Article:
As I surveyed my new alien world I had the overwhelming sense that I was truly on another planet. I was nothing more than a stranger in a strange land. I looked up to see a Sun trying to force its weak rays upon this damaged ground. No, it was not the complete defined disk of our local star giving warm life, only a cold glowing light behind the mask of gray dirty airborne debris desperately struggling to command my sky. My sky? I laughed at the very thought. But, it was enough for a while, even though I could feel the sharp moist chill of the morning biting in this strange land. At least I thought it was morning. My thoughts were confused. Was I insane? But which way was I to go? I needed direction. I needed a plan. I needed to get the hell out of here! I needed to find food and water if I was to survive. My stomach burned. I could not remember the last time I had eaten. It all seemed so unreal.

In my confusion I somehow remembered a lesson I had taken from my days in the military of finding ones way without a compass. Searching around I found a burnt rod of metal about 4 feet long and pushed it into the ground and thus found the shadow of my dim companion. At its tip I placed a small burnt stone and simply waited. After about an hour of rest and sharp observation I placed a second small stone at the tip of the new shadow position. From these I drew a line on the ground. This was east to west. This was the beginning of my journey – the start of my new unknown life.

Life? I wondered if I would ever find any. Was I truly alone? As hard as I could I pushed the thought from my mind. Insanity? No! Such rubbish. There had to be others. There just had to be. I began to sob uncontrollably. No! Stop this nonsense. Get up man, Move. Start acting like a human being. You are no Martian, you are a man and this is your world!    My world?      …Indeed! I laughed uncontrollably.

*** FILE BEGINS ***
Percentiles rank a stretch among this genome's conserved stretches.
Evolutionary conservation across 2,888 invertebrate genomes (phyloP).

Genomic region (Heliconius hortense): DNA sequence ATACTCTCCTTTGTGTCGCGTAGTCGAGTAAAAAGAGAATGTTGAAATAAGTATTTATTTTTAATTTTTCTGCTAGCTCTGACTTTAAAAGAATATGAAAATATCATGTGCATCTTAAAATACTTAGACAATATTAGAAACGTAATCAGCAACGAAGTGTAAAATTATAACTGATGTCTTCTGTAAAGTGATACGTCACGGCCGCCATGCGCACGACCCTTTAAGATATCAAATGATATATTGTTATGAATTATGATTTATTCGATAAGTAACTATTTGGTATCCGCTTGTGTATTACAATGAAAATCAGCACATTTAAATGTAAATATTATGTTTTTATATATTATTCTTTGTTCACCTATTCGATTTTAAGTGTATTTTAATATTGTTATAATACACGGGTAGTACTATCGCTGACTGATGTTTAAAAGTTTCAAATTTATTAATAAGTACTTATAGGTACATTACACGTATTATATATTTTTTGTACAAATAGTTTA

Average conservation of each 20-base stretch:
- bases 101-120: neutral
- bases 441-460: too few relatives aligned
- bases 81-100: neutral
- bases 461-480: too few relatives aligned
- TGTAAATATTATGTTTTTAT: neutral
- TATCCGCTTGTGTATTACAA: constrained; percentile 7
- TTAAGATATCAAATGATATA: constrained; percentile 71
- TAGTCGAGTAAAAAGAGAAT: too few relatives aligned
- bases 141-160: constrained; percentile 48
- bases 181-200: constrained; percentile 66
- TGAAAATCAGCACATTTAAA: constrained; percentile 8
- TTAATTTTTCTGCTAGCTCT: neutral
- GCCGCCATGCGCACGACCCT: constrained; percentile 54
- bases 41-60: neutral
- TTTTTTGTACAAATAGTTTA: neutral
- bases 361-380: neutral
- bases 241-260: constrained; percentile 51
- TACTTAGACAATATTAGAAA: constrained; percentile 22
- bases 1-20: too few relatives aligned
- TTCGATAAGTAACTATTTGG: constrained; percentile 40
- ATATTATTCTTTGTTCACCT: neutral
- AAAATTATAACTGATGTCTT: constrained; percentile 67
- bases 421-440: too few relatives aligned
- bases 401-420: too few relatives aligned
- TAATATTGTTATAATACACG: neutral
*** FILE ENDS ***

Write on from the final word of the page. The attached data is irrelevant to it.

I understood, as best I could, I had been somewhere southwest of London when utter exhaustion overcame me. No matter what remained there I knew, or at least hoped, there would be something or someone in what remained of Old London to sustain me. It had been after all the most populated city upon this Earth before ‘they’ came. So I began to walk towards the northeast. As I began to pace onward I asked myself, actually asked myself out loud, if I had any fear? Anyone hearing my ‘conversation’ might have surmised I was quite mad. Perhaps I was. Certainly there was nothing I could focus on to challenge that possibility. However, I quickly decided this new world was real and I was not insane and had no actual fear, just a resolve to survive. Fear, after all, at this point at least would have been a luxury I could not afford. At any rate I was far too numb for any fear. I guess my whole being was too shocked for any such feeling – so on I went. And if a Martian found me, well, I would meet my fate to whatever end came as a member of humanity, but I would not face a Martian with any fear. I had that much determination at least. If I found one I would do my best to kill it. Perhaps I was insane. Again I laughed out loud. Perhaps…?